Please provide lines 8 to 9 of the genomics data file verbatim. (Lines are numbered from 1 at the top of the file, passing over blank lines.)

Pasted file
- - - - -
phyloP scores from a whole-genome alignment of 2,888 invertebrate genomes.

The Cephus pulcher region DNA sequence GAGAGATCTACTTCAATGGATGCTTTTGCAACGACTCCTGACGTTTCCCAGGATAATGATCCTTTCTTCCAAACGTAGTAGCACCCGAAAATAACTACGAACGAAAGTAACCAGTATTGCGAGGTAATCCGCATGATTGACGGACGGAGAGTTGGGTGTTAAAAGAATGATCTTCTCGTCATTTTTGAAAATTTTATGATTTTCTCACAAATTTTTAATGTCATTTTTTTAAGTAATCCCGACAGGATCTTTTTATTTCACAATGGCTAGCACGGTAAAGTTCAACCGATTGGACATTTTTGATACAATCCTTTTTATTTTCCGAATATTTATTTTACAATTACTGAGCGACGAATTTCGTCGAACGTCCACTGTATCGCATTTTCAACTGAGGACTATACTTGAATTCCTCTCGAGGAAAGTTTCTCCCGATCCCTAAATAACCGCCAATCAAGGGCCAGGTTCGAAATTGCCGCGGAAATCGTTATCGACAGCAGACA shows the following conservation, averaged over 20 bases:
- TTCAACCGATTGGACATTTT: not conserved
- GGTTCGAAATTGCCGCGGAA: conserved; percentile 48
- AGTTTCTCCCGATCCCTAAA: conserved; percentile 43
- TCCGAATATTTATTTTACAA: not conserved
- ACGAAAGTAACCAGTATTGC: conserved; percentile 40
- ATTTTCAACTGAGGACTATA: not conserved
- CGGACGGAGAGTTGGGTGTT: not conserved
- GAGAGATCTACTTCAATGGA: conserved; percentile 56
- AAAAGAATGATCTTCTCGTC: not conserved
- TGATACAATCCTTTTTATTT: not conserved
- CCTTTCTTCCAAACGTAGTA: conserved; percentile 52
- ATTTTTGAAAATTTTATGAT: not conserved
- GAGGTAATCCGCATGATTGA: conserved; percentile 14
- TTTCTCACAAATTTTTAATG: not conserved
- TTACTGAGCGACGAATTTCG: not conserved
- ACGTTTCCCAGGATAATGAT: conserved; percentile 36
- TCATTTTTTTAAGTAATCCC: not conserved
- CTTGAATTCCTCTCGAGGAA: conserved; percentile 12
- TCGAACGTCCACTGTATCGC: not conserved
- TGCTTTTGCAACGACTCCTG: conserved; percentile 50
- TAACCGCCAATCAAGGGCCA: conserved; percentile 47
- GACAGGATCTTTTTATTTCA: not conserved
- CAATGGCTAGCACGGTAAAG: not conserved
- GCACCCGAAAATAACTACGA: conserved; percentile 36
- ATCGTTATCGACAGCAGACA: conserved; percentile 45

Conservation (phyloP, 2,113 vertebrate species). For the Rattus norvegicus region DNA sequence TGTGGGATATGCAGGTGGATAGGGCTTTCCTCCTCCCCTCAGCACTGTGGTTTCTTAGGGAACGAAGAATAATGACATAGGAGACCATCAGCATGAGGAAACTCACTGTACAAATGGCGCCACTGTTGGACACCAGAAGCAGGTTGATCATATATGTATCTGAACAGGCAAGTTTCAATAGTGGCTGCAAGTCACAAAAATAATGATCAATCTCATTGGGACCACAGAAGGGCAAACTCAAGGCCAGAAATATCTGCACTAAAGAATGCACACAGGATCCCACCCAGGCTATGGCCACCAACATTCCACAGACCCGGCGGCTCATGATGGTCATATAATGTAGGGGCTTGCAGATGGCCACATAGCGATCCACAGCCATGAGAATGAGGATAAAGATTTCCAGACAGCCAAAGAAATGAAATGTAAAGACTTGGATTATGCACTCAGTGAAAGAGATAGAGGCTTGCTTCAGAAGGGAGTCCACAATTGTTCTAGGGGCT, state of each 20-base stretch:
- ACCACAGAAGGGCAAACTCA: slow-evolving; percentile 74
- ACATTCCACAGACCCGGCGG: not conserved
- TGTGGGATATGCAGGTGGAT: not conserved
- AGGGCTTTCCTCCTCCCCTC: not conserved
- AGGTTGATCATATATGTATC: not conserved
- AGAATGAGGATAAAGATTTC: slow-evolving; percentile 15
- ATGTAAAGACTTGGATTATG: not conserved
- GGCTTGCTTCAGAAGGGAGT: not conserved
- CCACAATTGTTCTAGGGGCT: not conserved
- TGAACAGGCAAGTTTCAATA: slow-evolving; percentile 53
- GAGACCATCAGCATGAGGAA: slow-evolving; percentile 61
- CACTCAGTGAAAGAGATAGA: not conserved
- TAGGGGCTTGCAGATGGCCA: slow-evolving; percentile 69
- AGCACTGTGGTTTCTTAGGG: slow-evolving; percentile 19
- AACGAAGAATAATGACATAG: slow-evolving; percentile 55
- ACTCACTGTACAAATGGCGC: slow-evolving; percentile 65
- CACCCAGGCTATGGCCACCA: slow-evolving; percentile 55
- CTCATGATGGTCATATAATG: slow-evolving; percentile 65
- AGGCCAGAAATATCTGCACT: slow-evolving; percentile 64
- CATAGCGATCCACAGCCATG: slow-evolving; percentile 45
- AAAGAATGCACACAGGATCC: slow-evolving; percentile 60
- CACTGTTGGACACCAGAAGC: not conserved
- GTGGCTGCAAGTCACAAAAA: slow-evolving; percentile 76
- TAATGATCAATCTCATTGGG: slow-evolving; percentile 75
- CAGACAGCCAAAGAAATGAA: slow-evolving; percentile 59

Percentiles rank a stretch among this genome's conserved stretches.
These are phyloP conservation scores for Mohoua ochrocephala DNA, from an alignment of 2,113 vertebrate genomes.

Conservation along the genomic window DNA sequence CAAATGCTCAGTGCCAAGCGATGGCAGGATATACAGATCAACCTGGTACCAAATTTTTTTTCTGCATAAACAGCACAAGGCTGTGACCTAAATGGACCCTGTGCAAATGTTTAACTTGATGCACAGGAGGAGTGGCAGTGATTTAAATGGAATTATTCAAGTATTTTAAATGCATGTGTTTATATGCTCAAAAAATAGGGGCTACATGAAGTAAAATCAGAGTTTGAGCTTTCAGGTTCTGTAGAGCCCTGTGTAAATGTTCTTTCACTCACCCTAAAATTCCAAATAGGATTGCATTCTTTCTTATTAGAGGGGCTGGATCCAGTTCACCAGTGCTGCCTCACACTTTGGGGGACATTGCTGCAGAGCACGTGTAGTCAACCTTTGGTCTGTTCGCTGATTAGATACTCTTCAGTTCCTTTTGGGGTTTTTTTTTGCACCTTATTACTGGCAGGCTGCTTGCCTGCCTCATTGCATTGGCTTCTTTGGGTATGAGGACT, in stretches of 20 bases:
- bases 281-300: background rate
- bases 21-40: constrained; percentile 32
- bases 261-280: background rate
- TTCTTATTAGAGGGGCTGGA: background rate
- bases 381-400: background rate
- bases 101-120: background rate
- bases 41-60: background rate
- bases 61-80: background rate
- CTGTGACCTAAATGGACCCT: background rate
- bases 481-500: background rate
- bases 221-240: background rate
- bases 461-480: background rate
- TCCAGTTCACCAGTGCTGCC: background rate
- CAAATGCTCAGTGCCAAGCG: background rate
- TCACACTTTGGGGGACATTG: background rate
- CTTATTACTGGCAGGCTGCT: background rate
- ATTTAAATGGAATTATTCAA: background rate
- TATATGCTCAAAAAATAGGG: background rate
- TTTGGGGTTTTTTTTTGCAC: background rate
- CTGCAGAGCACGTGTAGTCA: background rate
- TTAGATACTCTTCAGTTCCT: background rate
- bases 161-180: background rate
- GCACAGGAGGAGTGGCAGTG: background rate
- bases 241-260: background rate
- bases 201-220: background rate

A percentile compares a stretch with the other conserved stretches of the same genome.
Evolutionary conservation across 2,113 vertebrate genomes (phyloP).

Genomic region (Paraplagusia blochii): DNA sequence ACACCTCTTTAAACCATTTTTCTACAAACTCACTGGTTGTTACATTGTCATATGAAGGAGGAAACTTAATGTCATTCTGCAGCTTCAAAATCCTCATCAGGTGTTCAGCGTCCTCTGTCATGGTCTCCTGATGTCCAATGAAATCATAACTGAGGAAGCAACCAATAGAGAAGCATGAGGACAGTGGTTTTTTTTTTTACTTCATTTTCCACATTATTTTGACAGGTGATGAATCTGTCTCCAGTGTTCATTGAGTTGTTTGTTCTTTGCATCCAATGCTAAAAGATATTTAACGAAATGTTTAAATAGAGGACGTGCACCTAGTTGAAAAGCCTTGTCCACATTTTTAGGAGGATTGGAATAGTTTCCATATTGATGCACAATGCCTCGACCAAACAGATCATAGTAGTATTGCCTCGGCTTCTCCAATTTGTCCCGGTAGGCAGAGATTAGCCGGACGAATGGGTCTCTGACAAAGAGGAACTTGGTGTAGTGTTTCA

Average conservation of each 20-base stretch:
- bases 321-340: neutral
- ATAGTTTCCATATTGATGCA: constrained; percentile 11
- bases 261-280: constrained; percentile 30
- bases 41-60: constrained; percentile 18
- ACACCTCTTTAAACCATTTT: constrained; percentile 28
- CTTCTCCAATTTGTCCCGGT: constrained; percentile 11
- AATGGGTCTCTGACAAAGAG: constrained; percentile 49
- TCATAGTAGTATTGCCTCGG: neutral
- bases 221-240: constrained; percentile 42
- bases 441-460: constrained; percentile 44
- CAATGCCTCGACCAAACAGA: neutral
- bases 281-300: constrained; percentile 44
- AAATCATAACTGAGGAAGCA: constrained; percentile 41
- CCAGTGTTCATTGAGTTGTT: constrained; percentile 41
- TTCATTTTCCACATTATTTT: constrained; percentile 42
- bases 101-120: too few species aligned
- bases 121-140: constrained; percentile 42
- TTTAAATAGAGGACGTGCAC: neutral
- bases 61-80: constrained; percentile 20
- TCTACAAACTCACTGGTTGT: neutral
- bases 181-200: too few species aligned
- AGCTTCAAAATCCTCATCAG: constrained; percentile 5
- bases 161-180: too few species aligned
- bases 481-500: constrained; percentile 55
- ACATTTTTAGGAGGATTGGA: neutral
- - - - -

- ATTTTCAACTGAGGACTATA: not conserved
- CGGACGGAGAGTTGGGTGTT: not conserved